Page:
Posted On Wednesday, Apr 07, 2021
Gold struggled to move decisively in either direction with the metal’s price moving in the $1680-1750/ounce range for most of March. It ended the month close to $1710/ounce with a loss of 1%.
A firm US dollar at 4-month highs and rising US Treasury yields which neared 1.8% continued to weigh on non-yielding gold. Fueled by an accelerating vaccine rollout, fresh round of spending from the Biden administration and US consumer confidence at a 12-month high, markets have priced in a swift turnaround of the US and thus world economy. Risk assets continue to climb. Investors seem to be moving away from diversifiers such as gold in search of higher yielding assets.
While some recovery is certain, new waves and variants of Covid-19 continue to take a toll on the pace of the global economic recovery. This is capping gold’s decline.
Both Fed Chair Powell and US Treasury Secretary Yellen have shared their optimism about economic growth this year. This has hurt gold. Nonetheless, prices are still supported as the Federal Reserve has repeatedly assured markets of no change in its accommodative stance any time soon.
The US 10-year yield has risen sharply in a matter of two months from 1% in late January to close to 1.75%. But Powell as of now seems unmoved by the recent rally in yields. He argued that they were reflecting an improving economic outlook.
Note that the US government is so deep in debt that if yields continue to rise, the Fed would have to step in. Not doing so would mean that interest expenses would grow too much. This could create serious problems for the country. In addition, a sustained rise in yields could also hamper consumer and business borrowing. This could derail the fragile economic recovery, something the Fed would not want. So, the current bearish trend in gold may be short-lived till the market view changes or a policy action is triggered to tame surging yields.
Though higher nominal rates are creating headwinds for gold, part of this will be offset by inflation. For instance, US 10-year real yields moved up by only 8 basis points to -0.63% in March in contrast to the nominal yields which moved up by 29 basis points to 1.74%. Inflation expectations are rising with commodity prices strengthening. Historically, gold has performed well in high inflation environments.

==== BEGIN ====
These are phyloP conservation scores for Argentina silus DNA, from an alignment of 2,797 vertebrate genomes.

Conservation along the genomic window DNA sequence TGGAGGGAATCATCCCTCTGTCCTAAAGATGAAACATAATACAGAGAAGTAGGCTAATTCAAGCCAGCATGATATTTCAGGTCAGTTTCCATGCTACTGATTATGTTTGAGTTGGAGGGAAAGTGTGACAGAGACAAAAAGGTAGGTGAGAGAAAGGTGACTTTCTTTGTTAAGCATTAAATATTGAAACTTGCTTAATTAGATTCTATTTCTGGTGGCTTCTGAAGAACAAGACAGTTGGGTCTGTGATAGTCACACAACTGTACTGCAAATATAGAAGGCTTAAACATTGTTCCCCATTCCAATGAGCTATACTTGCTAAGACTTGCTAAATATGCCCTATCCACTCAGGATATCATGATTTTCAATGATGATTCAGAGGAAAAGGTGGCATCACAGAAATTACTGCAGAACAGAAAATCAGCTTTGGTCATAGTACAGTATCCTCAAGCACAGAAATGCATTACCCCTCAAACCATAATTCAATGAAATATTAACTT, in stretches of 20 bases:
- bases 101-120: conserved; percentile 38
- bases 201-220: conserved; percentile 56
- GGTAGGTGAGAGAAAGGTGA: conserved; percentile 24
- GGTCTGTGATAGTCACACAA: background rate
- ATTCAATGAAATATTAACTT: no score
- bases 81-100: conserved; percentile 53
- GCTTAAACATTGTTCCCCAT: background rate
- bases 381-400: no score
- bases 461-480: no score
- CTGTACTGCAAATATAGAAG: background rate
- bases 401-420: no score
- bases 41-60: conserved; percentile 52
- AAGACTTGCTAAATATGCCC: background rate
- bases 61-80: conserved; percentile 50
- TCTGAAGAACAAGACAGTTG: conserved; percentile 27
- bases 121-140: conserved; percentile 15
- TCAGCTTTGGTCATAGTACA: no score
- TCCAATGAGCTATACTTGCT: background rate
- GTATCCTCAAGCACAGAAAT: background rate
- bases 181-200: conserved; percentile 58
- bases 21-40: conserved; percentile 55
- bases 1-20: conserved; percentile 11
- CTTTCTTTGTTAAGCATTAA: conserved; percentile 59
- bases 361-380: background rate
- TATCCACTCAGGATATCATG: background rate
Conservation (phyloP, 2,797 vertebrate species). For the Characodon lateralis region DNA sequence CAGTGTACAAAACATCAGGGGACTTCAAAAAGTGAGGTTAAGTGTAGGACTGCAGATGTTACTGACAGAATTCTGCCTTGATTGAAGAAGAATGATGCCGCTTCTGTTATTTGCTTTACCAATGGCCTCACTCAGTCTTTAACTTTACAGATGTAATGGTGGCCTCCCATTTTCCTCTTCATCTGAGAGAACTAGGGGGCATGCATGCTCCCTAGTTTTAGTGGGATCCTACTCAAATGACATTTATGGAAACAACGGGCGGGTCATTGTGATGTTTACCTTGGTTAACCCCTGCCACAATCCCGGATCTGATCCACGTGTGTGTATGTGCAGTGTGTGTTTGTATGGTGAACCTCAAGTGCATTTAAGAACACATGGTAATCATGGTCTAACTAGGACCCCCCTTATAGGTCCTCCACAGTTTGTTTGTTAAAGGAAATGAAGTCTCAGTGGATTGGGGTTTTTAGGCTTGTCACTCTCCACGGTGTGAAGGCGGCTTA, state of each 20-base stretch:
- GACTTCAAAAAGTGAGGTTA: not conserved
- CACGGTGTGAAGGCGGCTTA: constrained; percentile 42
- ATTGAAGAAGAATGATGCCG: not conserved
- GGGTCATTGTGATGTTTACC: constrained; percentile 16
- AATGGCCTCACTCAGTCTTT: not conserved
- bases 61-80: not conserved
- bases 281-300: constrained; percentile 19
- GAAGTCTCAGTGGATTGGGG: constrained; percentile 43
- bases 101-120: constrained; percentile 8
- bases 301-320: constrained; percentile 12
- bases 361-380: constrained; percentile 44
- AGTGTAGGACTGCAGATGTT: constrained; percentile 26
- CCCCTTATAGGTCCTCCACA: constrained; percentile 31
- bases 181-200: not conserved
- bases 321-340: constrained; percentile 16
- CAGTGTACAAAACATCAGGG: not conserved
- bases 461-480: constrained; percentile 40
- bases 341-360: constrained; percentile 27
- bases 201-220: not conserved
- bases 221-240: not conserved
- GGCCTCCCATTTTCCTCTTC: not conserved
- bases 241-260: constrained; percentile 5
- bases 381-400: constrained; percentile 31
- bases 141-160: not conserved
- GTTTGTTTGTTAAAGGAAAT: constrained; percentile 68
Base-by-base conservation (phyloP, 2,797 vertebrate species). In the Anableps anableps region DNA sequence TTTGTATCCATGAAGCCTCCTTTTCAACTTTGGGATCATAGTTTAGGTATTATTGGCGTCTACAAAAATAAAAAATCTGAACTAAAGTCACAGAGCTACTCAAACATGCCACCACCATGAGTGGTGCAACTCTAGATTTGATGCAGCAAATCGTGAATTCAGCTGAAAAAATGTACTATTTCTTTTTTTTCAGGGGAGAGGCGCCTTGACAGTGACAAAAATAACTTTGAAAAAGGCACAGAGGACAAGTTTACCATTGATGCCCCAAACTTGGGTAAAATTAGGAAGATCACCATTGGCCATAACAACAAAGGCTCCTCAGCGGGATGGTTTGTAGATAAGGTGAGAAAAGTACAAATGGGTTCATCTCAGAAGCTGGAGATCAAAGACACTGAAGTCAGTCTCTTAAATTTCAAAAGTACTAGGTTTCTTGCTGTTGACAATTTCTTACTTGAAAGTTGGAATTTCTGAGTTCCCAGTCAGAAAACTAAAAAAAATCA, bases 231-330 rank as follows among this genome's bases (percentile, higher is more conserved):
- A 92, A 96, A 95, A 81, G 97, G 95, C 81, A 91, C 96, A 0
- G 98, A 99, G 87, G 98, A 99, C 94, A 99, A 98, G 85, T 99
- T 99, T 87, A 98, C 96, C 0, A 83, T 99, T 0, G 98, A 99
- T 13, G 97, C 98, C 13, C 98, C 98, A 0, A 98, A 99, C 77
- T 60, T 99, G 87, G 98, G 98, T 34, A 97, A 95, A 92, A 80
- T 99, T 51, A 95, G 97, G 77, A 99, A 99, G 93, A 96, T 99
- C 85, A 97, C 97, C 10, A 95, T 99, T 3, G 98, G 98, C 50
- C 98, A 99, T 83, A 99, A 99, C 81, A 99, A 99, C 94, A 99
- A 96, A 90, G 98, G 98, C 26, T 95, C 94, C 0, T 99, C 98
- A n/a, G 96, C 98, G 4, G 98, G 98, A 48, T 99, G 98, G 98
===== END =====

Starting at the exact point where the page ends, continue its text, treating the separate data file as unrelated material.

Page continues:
Adding to inflationary concerns, the third round of stimulus checks in the US is set to go out. This is while the income spike from the second round of checks is still pushing personal income up. In contrast, the second round of checks didn't go out until the first round of checks and unemployment benefits wore off.
Sources: Louis Fed, lynalden.com
Data as on December 2020
Amid these stimulus measures and prospects of a massive infrastructure spend by Biden, inflation worries are justified. And inflation could be the key driver of gold prices going forward. Rising US debt levels as a result of the unprecedented spending and stimulus will keep the dollar under pressure for the next few years. This will ease the pressure on gold. In related news, Yellen hinted that higher taxes could be needed to raise revenues for increased government spending. Tax hikes in the near future could hurt equity markets and the economy and thus support the price of gold.
Despite their recent increase, nominal interest rates remain historically low and real rates across developed markets remain negative. This means non yielding gold is a good option and has potential to perform well. This is also reshaping the traditional 60-40 equity-debt asset allocation in search for yield. And also, because bonds may be less effective as diversifiers during equity market corrections. This has led some investors to increase strategic allocations to gold.
Physical demand in the domestic markets is picking up as investors take advantage of lower prices. But rising infections and resulting restrictions in India could impact demand going forward. Prices may get a push as we step into the upcoming wedding season and with Akshaya Tritiya coming up in May. The Indian rupee which has been appreciating over the last few months is now showing signs of reversal. This could also support domestic gold prices.
Gold is currently in a consolidation phase. This is encouraging bargain hunters and long-term investors to step in and take advantage of low prices. Gold, driven by the macroeconomic developments outlined above, may soon reverse direction decisively and recover.
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